Towards the end of 2020, it’s a good time to ponder the biggest developments in the crypto space and the wild ride that investors in the sector have seen.
At the beginning of the year, The price of Bitcoin (BTC) hovered around $ 7,000, and the high-ranking digital asset had gained momentum as it approached the halving of block rewards. Then came the coronavirus pandemic and a sharp correction in global stock markets that triggered the infamous Bitcoin crash on Black Thursday, what did that do The price of BTC fell to $ 3,782 on March 12.
While it looked dark to Bitcoin and the great global financial ecosystem, The decentralized financial sector began to warm up.
A new wave of DeFi protocols has turned bad and hard-to-navigate decentralized exchanges (DEX) and apps like EtherDelta into high-volume, high-yielding unicorns that have consistently given investors consistently high returns. In terms of total locked value (the value of assets tied to a protocol), transaction volume, and market capitalization, many DeFi platforms and their respective tokens are now competing with major centralized exchanges.
In 2020, the decentralized spirit of cryptocurrencies was really established, and decentralized peer-to-peer smart contracts trading has advanced to the point that any investor with a MetaMask portfolio and a few dollars worth of BTC in Ether ( ETH) or Tether (USDT) can easily access a new ecosystem of exclusive projects for passive income generation.
In addition to the high returns with DeFi tokens Investors were also able to get into a new form of participation, which consists of offering their assets as collateral to small cryptocurrency and blockchain startups in exchange for newly minted tokens. Typically, tokens gained significant value instantly and gave the stakers or farmers a return. This phenomenon of “Profitable agriculture” It started with the launch of Compounds COMP in June.
The yield trend symbolized the radical nature of the DeFi ecosystem. Some projects were clearly designed to fatten up their creators’ portfolios, taking advantage of the FOMO and the naivety that characterizes many new emerging market investors like cryptocurrencies. For example, a common farming mechanism requires users to purchase a certain number of existing tokens before receiving a return. Often times, due to immense inflationary pressures in the early stages, yield farmers dominate the token price action and are themselves the source of the return they seek.
However, several top-notch DeFi projects emerged and gained importance thanks to high-yield farming. To this day, the communities of such projects continue to grow and offer revolutionary new financial concepts that could change the face of cryptocurrencies and traditional financing.
Uniswap: A DEX to rule them all
It can be said that of all the projects that have gained in importance in 2020, Uniswap was a key player in triggering the boom in the DeFi ecosystem. The platform provided a new ecosystem where anyone could create and list a token on the Ethereum blockchain without having to pay the listing fees for exchanges or participating in an exchange incubation program.
While Uniswap launched in 2018 and has seen steady growth throughout its life, in 2020 it hit highs that few could have expected. With an average daily volume of less than $ 1 million in the first half of the year, the protocol raised billions of dollars in liquidity during “DeFi Summer,” peaking at nearly $ 1 billion. Although the DeFi hype has since subsided, Uniswap’s volume numbers consistently challenge some of the more established centralized exchanges.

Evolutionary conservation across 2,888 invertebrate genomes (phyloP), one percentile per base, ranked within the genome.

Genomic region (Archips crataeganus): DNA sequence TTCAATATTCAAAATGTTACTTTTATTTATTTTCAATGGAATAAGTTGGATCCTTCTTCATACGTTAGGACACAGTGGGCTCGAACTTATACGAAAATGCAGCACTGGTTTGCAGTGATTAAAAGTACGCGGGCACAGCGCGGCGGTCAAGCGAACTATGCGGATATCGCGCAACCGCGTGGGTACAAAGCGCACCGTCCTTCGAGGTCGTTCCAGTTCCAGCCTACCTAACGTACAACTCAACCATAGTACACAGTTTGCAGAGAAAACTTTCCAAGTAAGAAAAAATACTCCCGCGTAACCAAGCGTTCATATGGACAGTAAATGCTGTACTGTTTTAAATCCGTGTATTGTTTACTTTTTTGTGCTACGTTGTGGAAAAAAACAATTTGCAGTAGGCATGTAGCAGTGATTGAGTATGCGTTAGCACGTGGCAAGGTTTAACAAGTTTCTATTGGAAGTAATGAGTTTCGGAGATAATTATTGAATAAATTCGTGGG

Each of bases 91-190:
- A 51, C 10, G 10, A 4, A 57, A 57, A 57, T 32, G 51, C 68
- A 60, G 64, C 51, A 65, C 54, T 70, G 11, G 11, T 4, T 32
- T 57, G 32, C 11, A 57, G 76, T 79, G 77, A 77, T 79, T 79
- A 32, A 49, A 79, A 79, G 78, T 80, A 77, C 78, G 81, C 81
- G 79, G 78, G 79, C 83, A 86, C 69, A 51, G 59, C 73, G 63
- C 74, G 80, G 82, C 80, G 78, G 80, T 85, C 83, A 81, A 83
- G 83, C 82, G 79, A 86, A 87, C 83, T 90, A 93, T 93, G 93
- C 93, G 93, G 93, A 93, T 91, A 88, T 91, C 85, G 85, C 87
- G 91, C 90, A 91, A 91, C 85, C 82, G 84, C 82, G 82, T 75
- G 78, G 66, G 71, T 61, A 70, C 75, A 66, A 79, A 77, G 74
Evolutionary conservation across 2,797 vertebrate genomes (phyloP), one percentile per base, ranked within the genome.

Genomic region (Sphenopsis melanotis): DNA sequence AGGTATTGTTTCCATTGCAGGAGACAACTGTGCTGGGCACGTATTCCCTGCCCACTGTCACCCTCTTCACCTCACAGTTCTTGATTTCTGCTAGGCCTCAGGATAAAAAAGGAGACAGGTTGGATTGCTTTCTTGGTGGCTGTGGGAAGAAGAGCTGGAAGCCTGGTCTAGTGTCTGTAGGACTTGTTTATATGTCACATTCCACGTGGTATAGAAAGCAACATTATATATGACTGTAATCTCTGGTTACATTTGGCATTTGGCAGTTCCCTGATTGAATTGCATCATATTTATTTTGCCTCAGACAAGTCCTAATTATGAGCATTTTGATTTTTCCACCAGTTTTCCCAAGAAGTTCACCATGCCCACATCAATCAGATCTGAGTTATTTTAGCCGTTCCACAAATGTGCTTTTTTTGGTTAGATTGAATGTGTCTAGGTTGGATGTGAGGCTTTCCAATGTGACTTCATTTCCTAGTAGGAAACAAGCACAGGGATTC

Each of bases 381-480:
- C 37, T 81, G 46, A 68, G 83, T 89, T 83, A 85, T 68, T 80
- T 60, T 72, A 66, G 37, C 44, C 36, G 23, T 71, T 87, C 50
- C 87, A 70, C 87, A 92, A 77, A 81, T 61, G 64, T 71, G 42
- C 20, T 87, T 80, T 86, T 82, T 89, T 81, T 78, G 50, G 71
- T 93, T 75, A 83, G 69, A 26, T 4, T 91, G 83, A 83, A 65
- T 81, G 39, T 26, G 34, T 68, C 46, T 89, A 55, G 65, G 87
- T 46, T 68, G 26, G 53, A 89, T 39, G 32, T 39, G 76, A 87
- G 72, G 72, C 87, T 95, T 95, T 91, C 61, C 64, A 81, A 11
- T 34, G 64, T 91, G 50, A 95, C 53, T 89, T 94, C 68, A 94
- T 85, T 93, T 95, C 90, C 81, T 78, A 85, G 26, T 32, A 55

In a review of the ICO days 2017, Uniswap unveiled its UNI Governance token on September 16 and tossed 400 UNI tokens on each wallet that had interacted with the protocol. east “DeFi Stimulus Check”, As it was called because it was originally valued at around $ 1,200, it sparked a fresh outbreak of excitement and turmoil around the project UNI’s price rose briefly to $ 8.39, which is more than $ 3,300 in air drop.
Yearn.finance: the masters of high yield agriculture
With the opportunities for ROI on cryptoassets multiplying in the DeFi ecosystem, aggregation services have become increasingly necessary for average users to optimize their profits.
Yearn.finance and its governance token YFI have proven to be the gold standard in space. The team combined the best of smart contracts and the traditional financial system to create a unique ecosystem of services that are essential for investors.
Early data shows that the price of the YFI token was $ 790 on July 17th. However, when the dealers found out about the project, YFI caught fire and at one point saw the token price rise above $ 43,000.
Yearn.finance is perhaps the greatest success story of the summer, as the short distribution of income farming created a close, decentralized and professional community of developers and users. The project eventually destroyed an entire DeFi conglomerate by merging it with a host of other protocols from other niches.
The team continues to deliver new and innovative products at breakneck speed while remaining a grassroots and decentralized community.
The admirable consistency of Aave
Aave is another DeFi success story for 2020. Formerly known as ETHLend, Aave was founded on the simple premise of Create a decentralized financial log that allows users to borrow and borrow crypto assets.
Aave was originally launched as part of the 2017 ICO madness and survived the crypto winter despite numerous challenges. Since its inception, the project has gone through several protocol changes and a token swap to emerge as a major competitor within the DeFi ecosystem.
At the beginning of the year, The lending price was $ 0.02 (equivalent to a value of $ 2 with Aave’s current token) with a daily volume of $ 10.6 million. Since then the price has exploded maximum USD 95 and a daily operating volume of nearly $ 222 million.